The best thing about this story for me was the use of dramatic irony: the way we the readers come to learn what is really going on while Aiden comes up with his own interpretation.  As Christmas Day approaches, he is less concerned about what presents he will get and more concerned about who is Santa Clause and what is troubling his parents. He may not understand what is going on with them but he carries the weight of their troubles on his little shoulders and he keeps this burden to himself. The climax is poignant and it had me in tears. (Yes, I was crying while travelling on public transport.) All this is done with a complete lack of sentimentality. 

I was also impressed by the way Kyle Andrews realistically portrayed 8 year old Aiden, especially his thought process as he tries to reason things out. Also, the way he would come up with stuff that probably sounded random to the adults - but made sense to us because we are inside his head (like when he asks his grandmother about Cinderella's fairy godmother and the stagecoach).   After all, children do sometimes come out with statements that seem random and nuts to us adults.

Andrews' portrayal of Madison is also perceptive, as is the way she appears from Aiden's point of view.  She is a bit hyper - one of those children sometimes seen screaming in supermarkets when they don't get what they want, when they want it.  Aiden is very good at pacifying her, which is a great help to the adults who sometimes struggle to control the situation when she is having one of her screaming sessions.

As I read I thought it was going to be about a boy discovering there is no Santa, but that's not quite it.  It is about the loss of innocence, however.  If I am honest, it has somewhat tainted my own positive image of Santa Claus as a Christmas icon. As you probably guessed, this story has a melancholic undertone but ends on an uplifting note that is fitting for the occasion.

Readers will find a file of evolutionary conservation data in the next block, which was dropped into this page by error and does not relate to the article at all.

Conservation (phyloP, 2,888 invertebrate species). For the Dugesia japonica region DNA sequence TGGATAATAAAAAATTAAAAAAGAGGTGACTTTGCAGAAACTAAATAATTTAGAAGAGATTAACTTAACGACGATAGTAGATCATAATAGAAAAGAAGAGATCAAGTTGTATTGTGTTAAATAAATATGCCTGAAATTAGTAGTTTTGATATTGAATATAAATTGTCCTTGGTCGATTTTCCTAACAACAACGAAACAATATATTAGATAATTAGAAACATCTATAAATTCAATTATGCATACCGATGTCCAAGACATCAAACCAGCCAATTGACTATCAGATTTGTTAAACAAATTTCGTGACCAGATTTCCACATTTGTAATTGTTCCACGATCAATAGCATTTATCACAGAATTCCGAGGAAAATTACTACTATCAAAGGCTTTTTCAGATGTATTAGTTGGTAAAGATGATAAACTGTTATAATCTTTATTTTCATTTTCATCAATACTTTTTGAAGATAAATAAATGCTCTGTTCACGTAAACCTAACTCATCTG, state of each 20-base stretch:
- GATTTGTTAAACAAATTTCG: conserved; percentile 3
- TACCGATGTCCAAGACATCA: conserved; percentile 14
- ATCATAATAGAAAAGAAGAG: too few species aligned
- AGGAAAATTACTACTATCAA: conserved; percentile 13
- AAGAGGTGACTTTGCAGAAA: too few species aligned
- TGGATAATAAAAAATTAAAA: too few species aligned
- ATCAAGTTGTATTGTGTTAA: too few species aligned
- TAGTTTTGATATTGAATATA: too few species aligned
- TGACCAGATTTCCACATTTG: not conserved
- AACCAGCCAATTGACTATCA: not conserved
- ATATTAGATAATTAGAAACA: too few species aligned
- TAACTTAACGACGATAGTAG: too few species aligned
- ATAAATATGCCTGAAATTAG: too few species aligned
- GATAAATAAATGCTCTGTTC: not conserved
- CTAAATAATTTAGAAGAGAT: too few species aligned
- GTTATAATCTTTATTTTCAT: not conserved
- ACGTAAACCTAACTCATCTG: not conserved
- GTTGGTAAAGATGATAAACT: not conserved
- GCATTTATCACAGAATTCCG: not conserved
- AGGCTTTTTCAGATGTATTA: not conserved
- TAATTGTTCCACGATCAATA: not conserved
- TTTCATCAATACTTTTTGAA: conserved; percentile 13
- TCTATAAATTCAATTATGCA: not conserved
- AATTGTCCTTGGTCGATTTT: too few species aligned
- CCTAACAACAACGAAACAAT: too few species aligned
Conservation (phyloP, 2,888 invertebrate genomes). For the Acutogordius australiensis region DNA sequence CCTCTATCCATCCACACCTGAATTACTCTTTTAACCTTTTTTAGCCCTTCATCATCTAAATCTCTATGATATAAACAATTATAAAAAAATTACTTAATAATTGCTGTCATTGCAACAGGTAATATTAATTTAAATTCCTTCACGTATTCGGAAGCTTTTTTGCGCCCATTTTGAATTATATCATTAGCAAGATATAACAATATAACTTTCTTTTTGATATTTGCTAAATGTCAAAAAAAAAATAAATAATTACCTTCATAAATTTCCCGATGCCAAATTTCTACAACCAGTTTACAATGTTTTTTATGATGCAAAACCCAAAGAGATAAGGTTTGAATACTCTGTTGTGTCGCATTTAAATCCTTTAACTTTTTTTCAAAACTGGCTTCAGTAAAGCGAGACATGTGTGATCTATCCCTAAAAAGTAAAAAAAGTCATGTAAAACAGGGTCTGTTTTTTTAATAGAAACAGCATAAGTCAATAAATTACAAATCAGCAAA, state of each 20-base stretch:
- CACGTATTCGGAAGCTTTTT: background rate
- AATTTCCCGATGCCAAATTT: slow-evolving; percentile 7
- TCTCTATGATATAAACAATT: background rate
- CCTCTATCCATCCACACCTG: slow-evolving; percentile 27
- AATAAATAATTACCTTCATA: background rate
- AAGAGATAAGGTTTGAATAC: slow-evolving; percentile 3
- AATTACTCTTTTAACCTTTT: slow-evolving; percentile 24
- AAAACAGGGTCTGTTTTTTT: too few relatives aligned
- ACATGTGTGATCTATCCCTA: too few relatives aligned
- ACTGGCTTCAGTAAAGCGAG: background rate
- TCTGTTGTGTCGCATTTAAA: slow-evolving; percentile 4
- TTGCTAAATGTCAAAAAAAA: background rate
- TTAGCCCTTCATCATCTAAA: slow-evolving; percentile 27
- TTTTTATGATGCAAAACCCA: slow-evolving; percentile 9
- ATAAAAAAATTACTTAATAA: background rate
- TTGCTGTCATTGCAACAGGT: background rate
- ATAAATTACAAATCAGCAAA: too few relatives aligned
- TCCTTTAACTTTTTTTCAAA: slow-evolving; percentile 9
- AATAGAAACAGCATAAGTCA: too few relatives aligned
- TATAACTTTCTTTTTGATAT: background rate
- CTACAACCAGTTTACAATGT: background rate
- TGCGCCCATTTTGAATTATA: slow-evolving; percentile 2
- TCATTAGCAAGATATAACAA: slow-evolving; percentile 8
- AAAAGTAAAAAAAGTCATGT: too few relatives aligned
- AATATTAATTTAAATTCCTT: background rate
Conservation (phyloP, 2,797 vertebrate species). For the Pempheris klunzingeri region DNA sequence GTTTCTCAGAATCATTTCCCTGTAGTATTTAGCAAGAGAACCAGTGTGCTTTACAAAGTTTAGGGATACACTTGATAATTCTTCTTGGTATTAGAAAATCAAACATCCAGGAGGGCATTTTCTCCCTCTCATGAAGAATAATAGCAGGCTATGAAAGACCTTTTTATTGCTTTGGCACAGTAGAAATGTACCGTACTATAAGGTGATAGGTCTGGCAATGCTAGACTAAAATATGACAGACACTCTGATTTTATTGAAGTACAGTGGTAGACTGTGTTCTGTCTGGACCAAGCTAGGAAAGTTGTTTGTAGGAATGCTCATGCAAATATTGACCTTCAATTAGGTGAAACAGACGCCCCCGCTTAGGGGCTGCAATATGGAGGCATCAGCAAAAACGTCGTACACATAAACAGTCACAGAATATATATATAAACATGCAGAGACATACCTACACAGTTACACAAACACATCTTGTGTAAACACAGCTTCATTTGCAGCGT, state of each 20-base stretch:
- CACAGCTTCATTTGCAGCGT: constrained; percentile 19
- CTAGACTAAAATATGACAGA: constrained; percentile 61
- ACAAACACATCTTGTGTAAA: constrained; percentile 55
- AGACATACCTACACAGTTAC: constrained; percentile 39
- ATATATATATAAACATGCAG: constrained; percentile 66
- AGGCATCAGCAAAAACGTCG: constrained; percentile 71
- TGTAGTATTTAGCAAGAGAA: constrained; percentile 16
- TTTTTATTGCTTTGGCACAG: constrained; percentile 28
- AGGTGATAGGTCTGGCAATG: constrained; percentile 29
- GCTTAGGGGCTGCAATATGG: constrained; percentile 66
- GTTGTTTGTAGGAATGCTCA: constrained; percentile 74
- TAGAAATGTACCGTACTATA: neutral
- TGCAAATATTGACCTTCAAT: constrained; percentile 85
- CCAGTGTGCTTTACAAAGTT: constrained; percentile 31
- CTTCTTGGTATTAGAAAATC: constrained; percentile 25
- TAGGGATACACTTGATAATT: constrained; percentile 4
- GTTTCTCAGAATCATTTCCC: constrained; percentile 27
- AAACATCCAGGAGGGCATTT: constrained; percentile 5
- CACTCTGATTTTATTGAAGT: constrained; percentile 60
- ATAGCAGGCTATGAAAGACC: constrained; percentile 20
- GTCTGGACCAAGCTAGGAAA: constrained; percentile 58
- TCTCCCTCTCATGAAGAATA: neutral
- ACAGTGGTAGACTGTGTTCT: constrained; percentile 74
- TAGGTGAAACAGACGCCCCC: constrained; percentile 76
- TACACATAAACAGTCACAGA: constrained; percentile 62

Spirit of Christmas is a hidden treasure; a wonderful piece of writing, both powerful and thought-provoking.  It is only 78 pages long and yet there is so much in there. I could not recommend this one highly enough. 

Merry Christmas!

Friday, 23 December 2016

The Sun is also a Star by Nicola Yoon

SBR's 2016 Best Read

Publication date: 1st November 2016
Published by: Delacorte
Genre: Contemporary fiction for young adults

Publisher's synopsis
Natasha: I’m a girl who believes in science and facts. Not fate. Not destiny. Or dreams that will never come true. I’m definitely not the kind of girl who meets a cute boy on a crowded New York City street and falls in love with him. Not when my family is twelve hours away from being deported to Jamaica. Falling in love with him won’t be my story.

Daniel: I’ve always been the good son, the good student, living up to my parents’ high expectations. Never the poet. Or the dreamer. But when I see her, I forget about all that. Something about Natasha makes me think that fate has something much more extraordinary in store—for both of us.

The Universe: Every moment in our lives has brought us to this single moment. A million futures lie before us. Which one will come true?

Sooz Book Reviews Gold Seal of Approval

 My Review
This book was brought to my attention a few weeks ago as a new publication recommended by a contributor to the New York Times Book Podcast.  Generally they don't disappoint so I got hold of a copy.  More recently, I noticed it was the 3rd highest scored book on the Goodreads Choice Awards 2016 in the category of contemporary YA fiction (although, to be honest, I have found this to be a less reliable source for recommended reads).

It is a short book (348 pages paperback version), and I whizzed through it over 48 hours, mainly because once I got started I could not put it down.  I had to force myself to do so and, each time I did, I spent my time looking forward to picking it back up again!